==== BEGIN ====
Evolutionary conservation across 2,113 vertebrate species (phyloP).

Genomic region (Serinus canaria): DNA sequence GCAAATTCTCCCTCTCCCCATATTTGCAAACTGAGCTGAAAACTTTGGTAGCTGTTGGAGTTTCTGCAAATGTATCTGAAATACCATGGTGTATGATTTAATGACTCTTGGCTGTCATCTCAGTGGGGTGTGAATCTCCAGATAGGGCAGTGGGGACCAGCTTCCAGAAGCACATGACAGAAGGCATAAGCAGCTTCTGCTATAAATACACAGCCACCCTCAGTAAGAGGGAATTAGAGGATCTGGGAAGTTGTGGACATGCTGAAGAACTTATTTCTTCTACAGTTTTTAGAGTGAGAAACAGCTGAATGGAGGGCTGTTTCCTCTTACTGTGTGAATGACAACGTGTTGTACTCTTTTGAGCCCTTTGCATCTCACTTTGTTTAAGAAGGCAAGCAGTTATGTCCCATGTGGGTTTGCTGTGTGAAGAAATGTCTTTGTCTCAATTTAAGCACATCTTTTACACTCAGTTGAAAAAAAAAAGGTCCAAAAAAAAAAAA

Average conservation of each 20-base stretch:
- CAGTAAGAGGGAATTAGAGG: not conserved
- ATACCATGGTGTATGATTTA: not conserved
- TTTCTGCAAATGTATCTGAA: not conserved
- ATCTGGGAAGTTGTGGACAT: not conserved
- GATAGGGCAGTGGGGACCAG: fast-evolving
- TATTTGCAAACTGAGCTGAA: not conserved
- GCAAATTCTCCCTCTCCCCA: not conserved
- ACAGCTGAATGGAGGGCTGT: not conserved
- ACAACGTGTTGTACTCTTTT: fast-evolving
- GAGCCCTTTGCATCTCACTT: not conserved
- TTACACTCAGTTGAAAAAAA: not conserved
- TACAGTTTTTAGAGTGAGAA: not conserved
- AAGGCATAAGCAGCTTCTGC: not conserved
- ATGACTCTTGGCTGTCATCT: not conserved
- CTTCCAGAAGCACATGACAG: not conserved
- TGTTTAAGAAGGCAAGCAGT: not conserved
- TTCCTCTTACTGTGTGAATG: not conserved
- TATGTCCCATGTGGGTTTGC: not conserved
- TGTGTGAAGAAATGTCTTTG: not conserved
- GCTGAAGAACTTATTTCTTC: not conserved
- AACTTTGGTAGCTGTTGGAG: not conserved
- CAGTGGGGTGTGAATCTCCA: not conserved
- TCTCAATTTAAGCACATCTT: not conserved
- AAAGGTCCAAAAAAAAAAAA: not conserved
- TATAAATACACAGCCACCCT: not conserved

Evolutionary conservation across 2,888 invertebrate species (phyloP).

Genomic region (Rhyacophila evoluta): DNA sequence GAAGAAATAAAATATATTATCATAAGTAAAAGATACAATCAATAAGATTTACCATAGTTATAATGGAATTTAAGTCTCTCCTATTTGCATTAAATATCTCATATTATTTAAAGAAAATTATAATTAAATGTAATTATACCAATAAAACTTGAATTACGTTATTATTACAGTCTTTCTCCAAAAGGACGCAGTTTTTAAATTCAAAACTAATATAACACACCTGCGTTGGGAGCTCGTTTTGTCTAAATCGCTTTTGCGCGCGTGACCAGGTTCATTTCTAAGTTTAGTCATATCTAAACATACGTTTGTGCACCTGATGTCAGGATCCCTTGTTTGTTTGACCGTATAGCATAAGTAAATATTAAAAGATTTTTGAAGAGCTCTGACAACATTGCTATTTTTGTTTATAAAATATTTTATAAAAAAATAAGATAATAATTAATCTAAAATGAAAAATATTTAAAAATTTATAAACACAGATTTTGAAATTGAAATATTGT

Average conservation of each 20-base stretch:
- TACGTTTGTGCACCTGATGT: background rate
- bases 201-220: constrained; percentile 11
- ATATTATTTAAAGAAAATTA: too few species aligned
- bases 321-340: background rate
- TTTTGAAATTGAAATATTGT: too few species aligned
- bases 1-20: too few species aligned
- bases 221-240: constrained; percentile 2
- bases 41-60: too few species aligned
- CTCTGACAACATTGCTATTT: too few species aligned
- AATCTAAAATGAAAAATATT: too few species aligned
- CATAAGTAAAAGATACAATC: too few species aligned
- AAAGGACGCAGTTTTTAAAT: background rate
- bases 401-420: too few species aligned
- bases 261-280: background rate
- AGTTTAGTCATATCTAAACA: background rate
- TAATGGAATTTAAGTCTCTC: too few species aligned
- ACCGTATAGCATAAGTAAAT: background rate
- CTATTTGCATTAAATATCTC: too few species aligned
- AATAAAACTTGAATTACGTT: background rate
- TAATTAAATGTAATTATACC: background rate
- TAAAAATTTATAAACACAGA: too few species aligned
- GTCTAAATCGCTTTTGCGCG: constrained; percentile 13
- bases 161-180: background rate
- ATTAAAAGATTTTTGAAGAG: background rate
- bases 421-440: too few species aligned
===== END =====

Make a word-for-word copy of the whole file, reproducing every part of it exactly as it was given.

Evolutionary conservation across 2,113 vertebrate species (phyloP).

Genomic region (Serinus canaria): DNA sequence GCAAATTCTCCCTCTCCCCATATTTGCAAACTGAGCTGAAAACTTTGGTAGCTGTTGGAGTTTCTGCAAATGTATCTGAAATACCATGGTGTATGATTTAATGACTCTTGGCTGTCATCTCAGTGGGGTGTGAATCTCCAGATAGGGCAGTGGGGACCAGCTTCCAGAAGCACATGACAGAAGGCATAAGCAGCTTCTGCTATAAATACACAGCCACCCTCAGTAAGAGGGAATTAGAGGATCTGGGAAGTTGTGGACATGCTGAAGAACTTATTTCTTCTACAGTTTTTAGAGTGAGAAACAGCTGAATGGAGGGCTGTTTCCTCTTACTGTGTGAATGACAACGTGTTGTACTCTTTTGAGCCCTTTGCATCTCACTTTGTTTAAGAAGGCAAGCAGTTATGTCCCATGTGGGTTTGCTGTGTGAAGAAATGTCTTTGTCTCAATTTAAGCACATCTTTTACACTCAGTTGAAAAAAAAAAGGTCCAAAAAAAAAAAA

Average conservation of each 20-base stretch:
- CAGTAAGAGGGAATTAGAGG: not conserved
- ATACCATGGTGTATGATTTA: not conserved
- TTTCTGCAAATGTATCTGAA: not conserved
- ATCTGGGAAGTTGTGGACAT: not conserved
- GATAGGGCAGTGGGGACCAG: fast-evolving
- TATTTGCAAACTGAGCTGAA: not conserved
- GCAAATTCTCCCTCTCCCCA: not conserved
- ACAGCTGAATGGAGGGCTGT: not conserved
- ACAACGTGTTGTACTCTTTT: fast-evolving
- GAGCCCTTTGCATCTCACTT: not conserved
- TTACACTCAGTTGAAAAAAA: not conserved
- TACAGTTTTTAGAGTGAGAA: not conserved
- AAGGCATAAGCAGCTTCTGC: not conserved
- ATGACTCTTGGCTGTCATCT: not conserved
- CTTCCAGAAGCACATGACAG: not conserved
- TGTTTAAGAAGGCAAGCAGT: not conserved
- TTCCTCTTACTGTGTGAATG: not conserved
- TATGTCCCATGTGGGTTTGC: not conserved
- TGTGTGAAGAAATGTCTTTG: not conserved
- GCTGAAGAACTTATTTCTTC: not conserved
- AACTTTGGTAGCTGTTGGAG: not conserved
- CAGTGGGGTGTGAATCTCCA: not conserved
- TCTCAATTTAAGCACATCTT: not conserved
- AAAGGTCCAAAAAAAAAAAA: not conserved
- TATAAATACACAGCCACCCT: not conserved

Evolutionary conservation across 2,888 invertebrate species (phyloP).

Genomic region (Rhyacophila evoluta): DNA sequence GAAGAAATAAAATATATTATCATAAGTAAAAGATACAATCAATAAGATTTACCATAGTTATAATGGAATTTAAGTCTCTCCTATTTGCATTAAATATCTCATATTATTTAAAGAAAATTATAATTAAATGTAATTATACCAATAAAACTTGAATTACGTTATTATTACAGTCTTTCTCCAAAAGGACGCAGTTTTTAAATTCAAAACTAATATAACACACCTGCGTTGGGAGCTCGTTTTGTCTAAATCGCTTTTGCGCGCGTGACCAGGTTCATTTCTAAGTTTAGTCATATCTAAACATACGTTTGTGCACCTGATGTCAGGATCCCTTGTTTGTTTGACCGTATAGCATAAGTAAATATTAAAAGATTTTTGAAGAGCTCTGACAACATTGCTATTTTTGTTTATAAAATATTTTATAAAAAAATAAGATAATAATTAATCTAAAATGAAAAATATTTAAAAATTTATAAACACAGATTTTGAAATTGAAATATTGT

Average conservation of each 20-base stretch:
- TACGTTTGTGCACCTGATGT: background rate
- bases 201-220: constrained; percentile 11
- ATATTATTTAAAGAAAATTA: too few species aligned
- bases 321-340: background rate
- TTTTGAAATTGAAATATTGT: too few species aligned
- bases 1-20: too few species aligned
- bases 221-240: constrained; percentile 2
- bases 41-60: too few species aligned
- CTCTGACAACATTGCTATTT: too few species aligned
- AATCTAAAATGAAAAATATT: too few species aligned
- CATAAGTAAAAGATACAATC: too few species aligned
- AAAGGACGCAGTTTTTAAAT: background rate
- bases 401-420: too few species aligned
- bases 261-280: background rate
- AGTTTAGTCATATCTAAACA: background rate
- TAATGGAATTTAAGTCTCTC: too few species aligned
- ACCGTATAGCATAAGTAAAT: background rate
- CTATTTGCATTAAATATCTC: too few species aligned
- AATAAAACTTGAATTACGTT: background rate
- TAATTAAATGTAATTATACC: background rate
- TAAAAATTTATAAACACAGA: too few species aligned
- GTCTAAATCGCTTTTGCGCG: constrained; percentile 13
- bases 161-180: background rate
- ATTAAAAGATTTTTGAAGAG: background rate
- bases 421-440: too few species aligned